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Sir Gawain and the Green Knight
Sir Gawain and the Green Knight
Author: J. R. R. Tolkien
SIR GAWAIN AND THE GREEN KNIGHT, PEARL, and SIR ORFEO are masterpieces of a remote and exotic age--the age of chivalry and wizards, knights and holy quests. Yet it is only in the unique artistry and imagination of J.R.R. Tolken that the language, romance, and power of these great stories comes to life for modern readers, in this masterful and co...  more »
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ISBN-13: 9780001053731
ISBN-10: 0001053736
Publication Date: 8/1/1997
Edition: Unabridged
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5 stars, based on 1 rating
Publisher: Trafalgar Square Publishing
Book Type: Audio Cassette
Other Versions: Paperback, Audio CD
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Helpful Score: 3
This slim volume, put together by Christopher Tolkien, collects three translations done by J.R.R. of 14th-century British poems, together with writings by Tolkien Sr. on the poetry.

'Gawain and the Green Knight' is the classic, and not surprisingly, the best. Originally written in an alliterative style, Tolkien reflects that style in his translation, but the verse-form is such that it is not distracting to the story - it's very readable.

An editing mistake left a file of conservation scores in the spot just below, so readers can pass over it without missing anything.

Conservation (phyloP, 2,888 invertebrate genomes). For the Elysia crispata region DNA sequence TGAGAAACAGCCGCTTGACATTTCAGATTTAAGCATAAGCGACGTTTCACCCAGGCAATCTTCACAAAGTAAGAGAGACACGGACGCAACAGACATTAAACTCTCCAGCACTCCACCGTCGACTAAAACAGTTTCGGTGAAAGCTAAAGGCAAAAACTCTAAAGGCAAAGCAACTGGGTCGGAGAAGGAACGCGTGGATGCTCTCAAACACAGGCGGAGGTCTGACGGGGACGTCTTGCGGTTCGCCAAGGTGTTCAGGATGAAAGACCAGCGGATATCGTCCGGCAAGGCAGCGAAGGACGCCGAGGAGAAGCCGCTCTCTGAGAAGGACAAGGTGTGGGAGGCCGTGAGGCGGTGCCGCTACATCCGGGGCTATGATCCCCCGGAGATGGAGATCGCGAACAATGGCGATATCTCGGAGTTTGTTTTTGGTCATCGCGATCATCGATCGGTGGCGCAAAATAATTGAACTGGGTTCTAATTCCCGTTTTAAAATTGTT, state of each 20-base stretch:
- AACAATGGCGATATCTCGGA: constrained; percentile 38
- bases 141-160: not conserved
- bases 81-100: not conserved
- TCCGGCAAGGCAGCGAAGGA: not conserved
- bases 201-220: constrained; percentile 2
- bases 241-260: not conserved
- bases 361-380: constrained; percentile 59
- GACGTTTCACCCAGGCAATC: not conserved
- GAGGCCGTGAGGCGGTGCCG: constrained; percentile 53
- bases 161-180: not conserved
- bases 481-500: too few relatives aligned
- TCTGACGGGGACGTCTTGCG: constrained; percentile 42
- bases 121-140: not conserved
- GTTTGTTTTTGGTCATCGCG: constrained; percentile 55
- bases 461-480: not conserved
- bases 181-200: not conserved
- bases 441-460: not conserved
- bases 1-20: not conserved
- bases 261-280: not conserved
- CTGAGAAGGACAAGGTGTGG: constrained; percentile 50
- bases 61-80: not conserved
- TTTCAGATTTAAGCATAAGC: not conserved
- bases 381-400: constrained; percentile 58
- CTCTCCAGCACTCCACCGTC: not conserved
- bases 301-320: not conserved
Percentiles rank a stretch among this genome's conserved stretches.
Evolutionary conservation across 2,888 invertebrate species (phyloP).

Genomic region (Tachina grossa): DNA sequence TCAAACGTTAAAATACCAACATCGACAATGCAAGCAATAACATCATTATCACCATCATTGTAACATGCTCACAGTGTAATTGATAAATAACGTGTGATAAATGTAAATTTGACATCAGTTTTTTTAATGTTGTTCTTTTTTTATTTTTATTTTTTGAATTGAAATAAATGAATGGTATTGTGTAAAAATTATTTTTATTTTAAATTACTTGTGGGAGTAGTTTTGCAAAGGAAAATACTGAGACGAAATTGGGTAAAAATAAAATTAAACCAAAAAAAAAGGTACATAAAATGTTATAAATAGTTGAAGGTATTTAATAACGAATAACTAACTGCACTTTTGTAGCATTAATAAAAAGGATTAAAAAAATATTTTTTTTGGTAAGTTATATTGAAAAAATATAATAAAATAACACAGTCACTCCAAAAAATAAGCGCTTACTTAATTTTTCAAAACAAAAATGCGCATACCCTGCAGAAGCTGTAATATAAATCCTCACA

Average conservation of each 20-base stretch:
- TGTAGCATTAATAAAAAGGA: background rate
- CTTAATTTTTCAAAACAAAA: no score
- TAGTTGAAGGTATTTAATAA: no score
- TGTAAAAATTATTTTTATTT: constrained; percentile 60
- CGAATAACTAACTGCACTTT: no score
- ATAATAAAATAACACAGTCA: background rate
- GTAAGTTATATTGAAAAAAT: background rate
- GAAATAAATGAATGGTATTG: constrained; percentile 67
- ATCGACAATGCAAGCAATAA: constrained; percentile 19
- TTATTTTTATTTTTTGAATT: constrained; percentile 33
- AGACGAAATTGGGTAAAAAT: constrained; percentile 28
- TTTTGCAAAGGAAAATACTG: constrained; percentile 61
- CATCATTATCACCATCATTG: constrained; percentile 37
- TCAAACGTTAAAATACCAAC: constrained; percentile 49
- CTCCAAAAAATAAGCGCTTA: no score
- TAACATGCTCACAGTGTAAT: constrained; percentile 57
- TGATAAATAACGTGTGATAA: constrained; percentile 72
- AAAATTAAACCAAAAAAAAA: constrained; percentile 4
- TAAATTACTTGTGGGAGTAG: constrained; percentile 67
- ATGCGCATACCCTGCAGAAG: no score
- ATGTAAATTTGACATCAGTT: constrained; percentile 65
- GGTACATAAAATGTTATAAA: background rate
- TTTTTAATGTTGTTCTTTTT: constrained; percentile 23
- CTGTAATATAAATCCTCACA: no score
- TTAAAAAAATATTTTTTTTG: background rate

The story is, of course, that of one of Arthur's knights who agrees to a (rather foolish contest) with a strange, fey knight of mysterious powers. Bound by his word to seek out the knight (and, undoubtedly, his own death) the next year, he wanders in search of the knight and his appointed meeting - but encounters the hospitality of a merry lord and his all-too-seductive wife....

'Pearl' didn't do it for me, I have to admit. The narrator encounters the ghost of his dead daughter, who tells him, at great length, about how the dead are with god and the living have to accept it, blah blah blah religious dogma blah blah.

'Sir Orfeo,' however, is a very interesting poem, especially considering how old it is. It's a very intentional 'updating' of the legend of Orpheus and Eurydice, making the characters a British lady, and her lord, who seeks her when she has been taken under the hill by Faerie. Pretty cool that we can see that in the 14th century, people were adapting stories to their own mythologies (as they've always done, of course).
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